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Lectures on Quantum Topology in Dimension Three

T. T. Q. Lê, C. Lescop, R. Lipshitz, and P. Turner
Publisher: 
Société Mathématique de France
Publication Date: 
2017
Number of Pages: 
174
Format: 
Paperback
Series: 
Panoramas et Synthèses 48
ISBN: 
9782856298428
Category: 
Monograph
[Reviewed by
Michael Berg
, on
07/4/2017
]

In 1989 Edward Witten published a beautiful and important paper, “Quantum Field Theory and the Jones Polynomial.” Written as a response to questions raised by Sir Michael Atiyah on the occasion of the recent Hermann Weyl Symposium, the article gives a method for computing values of Jones polynomials (attached to knots and links) by means of what is now generally called topological quantum field theory (TQFT) in dimension 2+1. This means that if you have a suitable smooth 2-manifold, say, a cobordism, thought of as living in the boundary of a 3-manifold containing a knot or link in a special way — there should be suitable interaction with the 2-dimensional boundary — then doing axiomatic (!) quantum field theory on the arrangement gives wonderful information about the indicated knot or link. It ultimately all comes down to Chern-Simons theory: what runs the TQFT is a Chern-Simons action defining a Feynman integral formalism within a Yang-Mills framework, and then it’s off to the races.

In any case, what we are dealing with here is one of the central themes of recent and current low-dimensional topology and knot theory, with the major geometers in the game including Simon Donaldson, Graeme Segal, and of course the aforementioned Michael Atiyah, who happens to be the others’ doctoral advisor. This relatively recent cross-fertilization between quantum field theory and geometry/low-dimensional topology has been remarkably fecund, and the book under review is a contribution (and a fine, if high-level, introduction) to this very active field of research.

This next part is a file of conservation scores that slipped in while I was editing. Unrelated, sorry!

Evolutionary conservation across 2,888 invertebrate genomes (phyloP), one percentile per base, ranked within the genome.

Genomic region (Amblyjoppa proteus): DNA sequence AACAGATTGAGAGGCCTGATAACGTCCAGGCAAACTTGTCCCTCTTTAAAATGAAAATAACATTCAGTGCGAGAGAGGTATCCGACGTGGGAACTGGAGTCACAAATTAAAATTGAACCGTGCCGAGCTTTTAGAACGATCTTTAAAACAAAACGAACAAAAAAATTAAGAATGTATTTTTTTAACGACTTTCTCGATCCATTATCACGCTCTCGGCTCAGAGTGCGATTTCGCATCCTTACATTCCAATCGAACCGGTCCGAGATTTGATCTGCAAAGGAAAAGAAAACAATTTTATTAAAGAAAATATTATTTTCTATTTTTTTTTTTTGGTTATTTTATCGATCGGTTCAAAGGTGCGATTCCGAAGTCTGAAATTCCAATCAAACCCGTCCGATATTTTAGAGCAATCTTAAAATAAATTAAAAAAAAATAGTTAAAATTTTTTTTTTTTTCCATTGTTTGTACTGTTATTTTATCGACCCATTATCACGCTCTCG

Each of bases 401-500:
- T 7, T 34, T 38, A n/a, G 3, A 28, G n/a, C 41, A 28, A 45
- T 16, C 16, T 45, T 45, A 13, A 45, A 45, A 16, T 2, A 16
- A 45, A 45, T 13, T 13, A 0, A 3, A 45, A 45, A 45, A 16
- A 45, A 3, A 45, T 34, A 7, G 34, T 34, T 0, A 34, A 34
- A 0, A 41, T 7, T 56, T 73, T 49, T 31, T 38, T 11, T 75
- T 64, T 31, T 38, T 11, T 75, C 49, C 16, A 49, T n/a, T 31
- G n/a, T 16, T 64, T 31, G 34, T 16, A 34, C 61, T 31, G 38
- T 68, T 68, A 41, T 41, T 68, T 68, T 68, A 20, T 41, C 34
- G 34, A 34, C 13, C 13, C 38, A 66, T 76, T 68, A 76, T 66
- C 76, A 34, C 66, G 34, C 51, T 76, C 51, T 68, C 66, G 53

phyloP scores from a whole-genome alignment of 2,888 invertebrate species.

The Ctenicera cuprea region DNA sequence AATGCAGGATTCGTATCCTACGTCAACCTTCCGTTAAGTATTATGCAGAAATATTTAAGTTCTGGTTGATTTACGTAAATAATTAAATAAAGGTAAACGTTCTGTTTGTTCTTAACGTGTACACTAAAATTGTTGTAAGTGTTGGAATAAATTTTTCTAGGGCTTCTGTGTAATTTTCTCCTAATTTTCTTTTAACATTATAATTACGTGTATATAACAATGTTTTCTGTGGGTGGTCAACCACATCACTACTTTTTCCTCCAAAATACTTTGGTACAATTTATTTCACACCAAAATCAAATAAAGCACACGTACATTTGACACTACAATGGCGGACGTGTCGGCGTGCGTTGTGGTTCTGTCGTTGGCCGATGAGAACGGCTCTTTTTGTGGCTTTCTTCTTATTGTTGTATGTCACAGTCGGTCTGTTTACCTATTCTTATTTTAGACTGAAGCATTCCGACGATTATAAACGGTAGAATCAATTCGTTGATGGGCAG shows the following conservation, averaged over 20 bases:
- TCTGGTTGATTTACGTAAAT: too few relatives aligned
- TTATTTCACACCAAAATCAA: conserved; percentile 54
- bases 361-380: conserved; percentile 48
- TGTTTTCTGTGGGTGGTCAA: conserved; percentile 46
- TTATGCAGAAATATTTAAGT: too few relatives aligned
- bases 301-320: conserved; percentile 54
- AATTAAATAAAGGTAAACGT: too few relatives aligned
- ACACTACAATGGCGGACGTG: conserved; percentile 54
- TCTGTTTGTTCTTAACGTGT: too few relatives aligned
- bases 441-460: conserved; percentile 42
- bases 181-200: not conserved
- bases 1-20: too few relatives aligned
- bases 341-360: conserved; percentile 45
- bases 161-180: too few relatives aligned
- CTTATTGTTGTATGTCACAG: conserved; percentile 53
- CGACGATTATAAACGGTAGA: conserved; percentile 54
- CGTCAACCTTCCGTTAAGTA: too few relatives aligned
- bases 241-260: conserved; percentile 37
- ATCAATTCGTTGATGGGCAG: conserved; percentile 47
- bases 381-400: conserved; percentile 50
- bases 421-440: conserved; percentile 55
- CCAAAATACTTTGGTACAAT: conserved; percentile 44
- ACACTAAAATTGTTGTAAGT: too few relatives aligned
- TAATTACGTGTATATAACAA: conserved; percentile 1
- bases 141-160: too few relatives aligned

The beauty of the subject, and its profound reach, can already be gleaned just from the topics covered in the lectures that make up the book. The first lecture, by Christine Lescop, is an introduction, for non-specialists, to the AJ-conjecture, Khovanov homology, and Heegard-Floer homology. The AJ conjecture “relates generalizations of the Jones polynomial to the Cooper-Gillet-Long-Shalen A-polynomial, which is defined from \(\mathrm{SL}_2(\mathbb{C})\)-representation spaces of link exterior fundamental groups” (cf. the book’s back cover) … “Khovanov defined a homology theory for knots [in] \(\mathbb{R}^3\) whose Euler characteristic is the Jones polynomial” (loc.cit.), and Heegard-Floer homology is, in the words of Robert Lipshitz (the fourth and closing lecture, see p. 131), “a collection of tools in low-dimensional topology” which he employs in connection with knot surgery; additionally he addresses connections between Heegard-Floer homology and Khovanov homology. In the preceding (third) lecture, Paul Turner presents “A hitchhiker’s guide to Khovanov homology,” very much in the spirit of these lectures: as mentioned above, it’s for non-specialists. And this even applies to the remaining, second, lecture, in which Thank T. Q. Lê talks about (colored) Jones polynomials.

This is very exciting and seductive stuff: we’re in low dimensions, so we can draw things, at least in principle (knots can be, well, very knotty), and there are all sorts of very cool mathematical things that get to play the game. Clearly these lectures, while for non-specialists, are not for rookies. You should have some facility with such things as homology, low-dimensional topology even if only en passant (I have the good fortune of having two neighbors in my department who are low-dimensional topologists focusing on knot theory: department and college seminars are pretty forgiving, after all), and a decent amount of geometry/topology and algebra (at the graduate school level). It would also be nice if French were not an obstacle since Lescop’s article is not to be missed. All in all, if this sort of mathematics is your cup of tea, this is oojah cum spiff (with apologies to P. G. Wodehouse).


Michael Berg is Professor of Mathematics at Loyola Marymount University in Los Angeles, CA.

Introduction à quelques invariants des variétés de dimension 3 et de leurs entrelacs
Christine Lescop

The colored Jones polynomial and the AJ conjecture
Thang T. Q. Lê

A hitchhiker's guide to Khovanov homology
Paul Turner

Heegaard Floer homologies
Robert Lipshitz

Dummy View - NOT TO BE DELETED